Lenovo North America president: PC Plus strategy paying off

May. 21, 2014 @ 04:08 PM

Lenovo Group, the world’s leading personal computer vendor, reported record revenues of $38.7 billion for the fiscal year that ended in March.

The company, which has headquarters in Morrisville and Beijing, saw 14 percent revenue growth in the year, with overall increases in its shipments of PCs, smartphones and tablets.
The company is the top vendor of PCs globally and has reported growth in its PC global market share even as the overall industry has seen contractions. For the full calendar year of 2013, Lenovo took the No. 1 spot in global PC shipments and, according to International Data Corp. and Gartner Inc., it held onto the top spot in the first quarter of calendar 2014.
But while Lenovo’s PC business is its core and contributes “by far the most financially to our top and bottom line,” Jay Parker, president of Lenovo North America, said the company actually sold more smartphones and tablets in the fiscal year.
It sold a total of 59 million smartphones and tablets in the period, up 7 percent. It had global personal computer shipments of 55 million in the fiscal year, which were up nearly 5 percent.
Parker said the company financial results prove that its PC Plus strategy, in which Lenovo is looking to grow into phones, tablets, and servers, is working.
“We put a lot of investment in that, energy and focus, (and it’s) paid off with some of the numbers,” he said.
He also said two major acquisitions that the company is poised to make will help accelerate Lenovo’s PC Plus business.
Earlier this year, the company announced a deal to acquire Motorola’s smartphone business from Google Inc. for $2.9 billion.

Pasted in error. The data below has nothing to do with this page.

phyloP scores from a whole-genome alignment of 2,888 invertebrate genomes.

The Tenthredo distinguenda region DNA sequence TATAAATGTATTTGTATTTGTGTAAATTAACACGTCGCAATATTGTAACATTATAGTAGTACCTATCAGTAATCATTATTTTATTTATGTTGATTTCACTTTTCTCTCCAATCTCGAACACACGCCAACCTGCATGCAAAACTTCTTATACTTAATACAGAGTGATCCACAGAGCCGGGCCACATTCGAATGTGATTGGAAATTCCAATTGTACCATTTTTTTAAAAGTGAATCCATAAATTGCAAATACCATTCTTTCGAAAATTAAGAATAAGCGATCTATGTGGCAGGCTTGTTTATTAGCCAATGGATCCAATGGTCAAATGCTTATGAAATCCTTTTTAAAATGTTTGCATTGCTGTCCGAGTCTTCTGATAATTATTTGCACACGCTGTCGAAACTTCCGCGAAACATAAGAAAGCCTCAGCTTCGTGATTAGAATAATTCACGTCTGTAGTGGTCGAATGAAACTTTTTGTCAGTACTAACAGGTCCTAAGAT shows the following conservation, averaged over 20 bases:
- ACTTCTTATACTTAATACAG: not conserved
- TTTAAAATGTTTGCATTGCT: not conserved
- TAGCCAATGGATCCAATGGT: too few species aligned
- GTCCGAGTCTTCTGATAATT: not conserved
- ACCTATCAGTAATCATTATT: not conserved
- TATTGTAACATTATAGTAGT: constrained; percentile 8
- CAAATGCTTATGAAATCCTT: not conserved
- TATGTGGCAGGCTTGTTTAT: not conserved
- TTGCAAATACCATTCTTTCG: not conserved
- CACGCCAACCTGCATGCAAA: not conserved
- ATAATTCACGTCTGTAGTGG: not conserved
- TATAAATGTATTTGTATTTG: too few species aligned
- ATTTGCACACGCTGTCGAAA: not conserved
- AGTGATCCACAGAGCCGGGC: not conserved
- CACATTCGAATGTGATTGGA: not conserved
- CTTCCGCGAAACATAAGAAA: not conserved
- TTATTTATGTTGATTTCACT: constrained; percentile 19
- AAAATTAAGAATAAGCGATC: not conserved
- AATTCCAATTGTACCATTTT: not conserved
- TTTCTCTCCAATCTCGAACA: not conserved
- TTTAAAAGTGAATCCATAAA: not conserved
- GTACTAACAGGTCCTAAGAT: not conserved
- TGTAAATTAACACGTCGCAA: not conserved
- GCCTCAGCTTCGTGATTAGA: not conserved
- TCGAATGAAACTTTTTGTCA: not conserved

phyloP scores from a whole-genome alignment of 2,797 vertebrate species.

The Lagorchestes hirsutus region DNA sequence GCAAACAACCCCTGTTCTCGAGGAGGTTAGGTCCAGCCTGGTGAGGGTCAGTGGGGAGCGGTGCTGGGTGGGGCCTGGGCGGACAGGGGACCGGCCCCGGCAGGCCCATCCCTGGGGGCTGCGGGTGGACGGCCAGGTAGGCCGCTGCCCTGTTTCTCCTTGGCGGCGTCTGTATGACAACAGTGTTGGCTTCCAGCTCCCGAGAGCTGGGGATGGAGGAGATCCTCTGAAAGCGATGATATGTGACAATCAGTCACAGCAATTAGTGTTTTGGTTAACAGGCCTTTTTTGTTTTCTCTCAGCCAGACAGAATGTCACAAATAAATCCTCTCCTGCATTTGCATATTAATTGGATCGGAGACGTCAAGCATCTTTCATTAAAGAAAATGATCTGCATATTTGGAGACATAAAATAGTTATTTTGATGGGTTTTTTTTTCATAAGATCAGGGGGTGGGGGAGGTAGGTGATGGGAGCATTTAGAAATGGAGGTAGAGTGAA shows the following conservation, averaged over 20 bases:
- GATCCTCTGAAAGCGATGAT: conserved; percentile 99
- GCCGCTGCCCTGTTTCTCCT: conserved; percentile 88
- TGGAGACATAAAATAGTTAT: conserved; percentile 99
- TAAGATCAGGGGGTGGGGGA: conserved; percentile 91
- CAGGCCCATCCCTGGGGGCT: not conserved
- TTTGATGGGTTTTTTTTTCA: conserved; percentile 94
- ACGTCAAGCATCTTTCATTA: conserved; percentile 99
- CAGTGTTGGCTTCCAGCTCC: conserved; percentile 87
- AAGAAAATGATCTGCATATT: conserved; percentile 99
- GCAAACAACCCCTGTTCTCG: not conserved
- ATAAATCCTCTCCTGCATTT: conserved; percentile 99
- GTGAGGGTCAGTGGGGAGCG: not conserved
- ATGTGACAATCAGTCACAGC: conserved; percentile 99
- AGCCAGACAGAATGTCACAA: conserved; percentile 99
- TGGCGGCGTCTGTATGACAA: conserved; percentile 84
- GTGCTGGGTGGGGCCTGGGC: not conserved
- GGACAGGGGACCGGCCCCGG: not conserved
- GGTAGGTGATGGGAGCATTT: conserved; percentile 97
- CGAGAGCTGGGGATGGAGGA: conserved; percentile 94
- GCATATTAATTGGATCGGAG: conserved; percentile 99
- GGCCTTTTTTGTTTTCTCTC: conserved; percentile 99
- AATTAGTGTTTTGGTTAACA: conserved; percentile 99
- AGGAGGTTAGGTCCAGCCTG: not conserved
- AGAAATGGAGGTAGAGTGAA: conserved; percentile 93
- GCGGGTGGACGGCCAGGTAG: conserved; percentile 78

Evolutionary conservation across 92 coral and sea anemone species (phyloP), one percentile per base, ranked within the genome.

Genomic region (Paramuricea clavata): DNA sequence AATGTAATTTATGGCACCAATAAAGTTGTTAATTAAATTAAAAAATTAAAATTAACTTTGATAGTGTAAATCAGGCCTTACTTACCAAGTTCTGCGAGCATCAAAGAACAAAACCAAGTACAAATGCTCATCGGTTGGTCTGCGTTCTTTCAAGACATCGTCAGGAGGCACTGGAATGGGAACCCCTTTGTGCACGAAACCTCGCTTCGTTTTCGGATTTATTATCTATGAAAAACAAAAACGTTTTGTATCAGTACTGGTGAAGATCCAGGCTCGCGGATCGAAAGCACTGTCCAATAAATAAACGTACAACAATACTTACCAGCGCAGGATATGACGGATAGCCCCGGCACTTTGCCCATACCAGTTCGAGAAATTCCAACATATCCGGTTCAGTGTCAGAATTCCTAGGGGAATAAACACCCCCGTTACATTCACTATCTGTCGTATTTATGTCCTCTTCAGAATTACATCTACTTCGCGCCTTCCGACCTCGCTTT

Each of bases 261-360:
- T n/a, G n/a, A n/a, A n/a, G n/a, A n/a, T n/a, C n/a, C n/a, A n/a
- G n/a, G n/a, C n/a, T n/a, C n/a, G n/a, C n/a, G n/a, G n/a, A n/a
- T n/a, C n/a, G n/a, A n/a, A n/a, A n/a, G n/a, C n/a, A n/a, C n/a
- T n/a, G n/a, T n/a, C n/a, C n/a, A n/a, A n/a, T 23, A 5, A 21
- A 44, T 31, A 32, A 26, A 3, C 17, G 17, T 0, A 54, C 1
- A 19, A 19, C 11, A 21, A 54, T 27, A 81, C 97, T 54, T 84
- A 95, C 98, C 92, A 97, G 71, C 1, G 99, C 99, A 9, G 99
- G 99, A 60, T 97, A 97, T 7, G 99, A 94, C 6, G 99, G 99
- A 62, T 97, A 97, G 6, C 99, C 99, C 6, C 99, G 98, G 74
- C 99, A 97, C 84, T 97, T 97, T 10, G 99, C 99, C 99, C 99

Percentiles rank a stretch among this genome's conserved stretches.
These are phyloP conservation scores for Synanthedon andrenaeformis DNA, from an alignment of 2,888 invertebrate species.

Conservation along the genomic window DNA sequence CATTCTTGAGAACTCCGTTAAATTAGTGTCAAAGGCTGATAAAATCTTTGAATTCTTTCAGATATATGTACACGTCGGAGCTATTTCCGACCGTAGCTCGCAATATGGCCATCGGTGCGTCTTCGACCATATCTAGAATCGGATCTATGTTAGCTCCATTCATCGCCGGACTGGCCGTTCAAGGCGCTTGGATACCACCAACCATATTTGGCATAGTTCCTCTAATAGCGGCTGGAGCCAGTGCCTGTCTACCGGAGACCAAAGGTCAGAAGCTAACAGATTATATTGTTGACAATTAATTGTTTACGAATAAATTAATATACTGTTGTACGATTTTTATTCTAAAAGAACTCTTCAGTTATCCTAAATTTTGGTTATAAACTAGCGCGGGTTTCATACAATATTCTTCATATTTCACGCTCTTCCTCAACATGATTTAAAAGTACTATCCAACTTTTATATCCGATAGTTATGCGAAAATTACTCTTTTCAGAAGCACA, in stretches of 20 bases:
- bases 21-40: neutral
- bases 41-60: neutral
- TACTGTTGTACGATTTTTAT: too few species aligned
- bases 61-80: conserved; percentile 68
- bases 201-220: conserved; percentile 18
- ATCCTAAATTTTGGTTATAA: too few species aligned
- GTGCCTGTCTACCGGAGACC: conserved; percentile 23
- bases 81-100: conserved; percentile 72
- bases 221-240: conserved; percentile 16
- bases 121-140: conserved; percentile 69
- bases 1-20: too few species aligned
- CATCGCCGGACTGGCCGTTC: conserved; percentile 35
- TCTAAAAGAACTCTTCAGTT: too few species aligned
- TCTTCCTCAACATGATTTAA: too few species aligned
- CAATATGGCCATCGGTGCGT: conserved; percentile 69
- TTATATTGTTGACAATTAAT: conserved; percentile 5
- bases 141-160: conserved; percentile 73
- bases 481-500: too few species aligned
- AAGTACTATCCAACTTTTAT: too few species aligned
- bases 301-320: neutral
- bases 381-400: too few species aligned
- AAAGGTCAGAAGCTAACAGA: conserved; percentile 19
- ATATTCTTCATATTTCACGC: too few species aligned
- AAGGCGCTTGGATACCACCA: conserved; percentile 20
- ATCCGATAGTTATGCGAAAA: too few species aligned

“They’ll be sold in markets around the world, but a good number of their sales happen here in the U.S. and so we’ll sell it under that brand here,” he said. “There’s enough equity and momentum that that makes a lot of sense for us.”
In addition, the company announced plans to buy IBM Corp.’s low-end, x86 server business for $2.3 billion. As part of the deal, Lenovo is expected to offer jobs to 7,500 IBM employees.
Company officials have said the acquisition is expected to “essentially double” Lenovo’s presence in North Carolina. When the deal closes, Lenovo is planning to move RTP-based IBM employees acquired through the deal to the former Ericsson Inc. campus in the RTP.
Both deals are still going through the regulator approvals, he said, and everything is on track.
Lenovo’s earnings were up 29 percent to a record $817 million in the fiscal year. Its shares were up 31 cents to $9.44 on the Hong Kong Exchanges and Clearing Limited stock exchange.